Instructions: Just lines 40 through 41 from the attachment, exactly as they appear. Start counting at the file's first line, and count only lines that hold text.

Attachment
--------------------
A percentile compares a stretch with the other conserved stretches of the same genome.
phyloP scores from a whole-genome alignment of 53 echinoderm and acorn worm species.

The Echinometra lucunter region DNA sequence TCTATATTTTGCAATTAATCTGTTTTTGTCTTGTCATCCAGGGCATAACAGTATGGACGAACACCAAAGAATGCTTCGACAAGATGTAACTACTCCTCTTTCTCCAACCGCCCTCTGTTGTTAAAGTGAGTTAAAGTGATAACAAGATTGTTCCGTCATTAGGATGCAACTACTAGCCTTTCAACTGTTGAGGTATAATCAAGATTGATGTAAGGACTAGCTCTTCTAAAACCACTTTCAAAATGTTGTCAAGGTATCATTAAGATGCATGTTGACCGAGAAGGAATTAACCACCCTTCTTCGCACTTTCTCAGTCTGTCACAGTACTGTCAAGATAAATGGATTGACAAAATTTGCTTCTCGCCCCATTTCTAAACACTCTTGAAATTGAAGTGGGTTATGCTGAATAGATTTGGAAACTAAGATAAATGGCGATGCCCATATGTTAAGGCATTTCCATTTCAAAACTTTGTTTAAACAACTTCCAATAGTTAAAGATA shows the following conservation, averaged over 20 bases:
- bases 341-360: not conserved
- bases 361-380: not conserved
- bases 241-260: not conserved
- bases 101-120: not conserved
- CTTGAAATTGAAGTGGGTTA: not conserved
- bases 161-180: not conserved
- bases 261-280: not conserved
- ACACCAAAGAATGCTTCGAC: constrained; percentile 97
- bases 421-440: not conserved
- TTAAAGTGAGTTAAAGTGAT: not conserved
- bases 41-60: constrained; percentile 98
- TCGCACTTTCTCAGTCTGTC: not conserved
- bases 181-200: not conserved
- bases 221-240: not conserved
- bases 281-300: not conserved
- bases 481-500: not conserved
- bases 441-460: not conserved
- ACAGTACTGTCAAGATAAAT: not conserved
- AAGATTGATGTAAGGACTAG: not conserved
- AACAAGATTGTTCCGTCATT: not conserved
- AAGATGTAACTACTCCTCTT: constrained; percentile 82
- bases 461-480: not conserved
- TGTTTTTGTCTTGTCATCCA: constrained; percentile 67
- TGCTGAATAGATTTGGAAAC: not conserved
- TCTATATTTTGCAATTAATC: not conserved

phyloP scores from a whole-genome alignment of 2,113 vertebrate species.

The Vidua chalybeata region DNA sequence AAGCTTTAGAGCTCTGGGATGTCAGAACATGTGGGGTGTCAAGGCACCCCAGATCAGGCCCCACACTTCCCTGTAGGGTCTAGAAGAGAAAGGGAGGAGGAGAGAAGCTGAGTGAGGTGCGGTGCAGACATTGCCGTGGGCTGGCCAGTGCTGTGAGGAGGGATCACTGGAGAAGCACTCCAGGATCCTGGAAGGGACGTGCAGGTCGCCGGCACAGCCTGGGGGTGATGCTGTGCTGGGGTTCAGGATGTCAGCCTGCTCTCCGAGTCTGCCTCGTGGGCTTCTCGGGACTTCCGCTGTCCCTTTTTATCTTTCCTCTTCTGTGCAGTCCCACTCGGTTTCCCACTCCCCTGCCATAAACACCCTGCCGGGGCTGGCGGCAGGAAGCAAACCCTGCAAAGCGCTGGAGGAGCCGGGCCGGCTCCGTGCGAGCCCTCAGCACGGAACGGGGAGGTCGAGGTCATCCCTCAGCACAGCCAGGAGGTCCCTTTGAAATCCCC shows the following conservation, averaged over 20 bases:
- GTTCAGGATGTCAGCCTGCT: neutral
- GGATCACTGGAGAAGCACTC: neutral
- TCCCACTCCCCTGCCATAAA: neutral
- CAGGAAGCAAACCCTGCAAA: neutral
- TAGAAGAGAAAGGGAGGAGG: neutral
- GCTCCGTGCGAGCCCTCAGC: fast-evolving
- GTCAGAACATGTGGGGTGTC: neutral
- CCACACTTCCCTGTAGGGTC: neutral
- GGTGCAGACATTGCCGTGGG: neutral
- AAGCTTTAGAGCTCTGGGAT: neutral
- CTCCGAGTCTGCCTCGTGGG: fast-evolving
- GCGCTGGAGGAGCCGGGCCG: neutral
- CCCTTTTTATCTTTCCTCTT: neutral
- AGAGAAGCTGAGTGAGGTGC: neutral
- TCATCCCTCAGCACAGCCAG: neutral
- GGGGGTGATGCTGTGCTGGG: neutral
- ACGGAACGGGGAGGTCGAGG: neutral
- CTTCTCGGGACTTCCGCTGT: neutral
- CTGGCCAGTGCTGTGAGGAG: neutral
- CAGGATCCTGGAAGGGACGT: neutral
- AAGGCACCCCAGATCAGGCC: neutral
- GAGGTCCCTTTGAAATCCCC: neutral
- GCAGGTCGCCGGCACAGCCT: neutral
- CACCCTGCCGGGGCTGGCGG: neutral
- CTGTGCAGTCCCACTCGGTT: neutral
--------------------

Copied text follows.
- AAGCTTTAGAGCTCTGGGAT: neutral
- CTCCGAGTCTGCCTCGTGGG: fast-evolving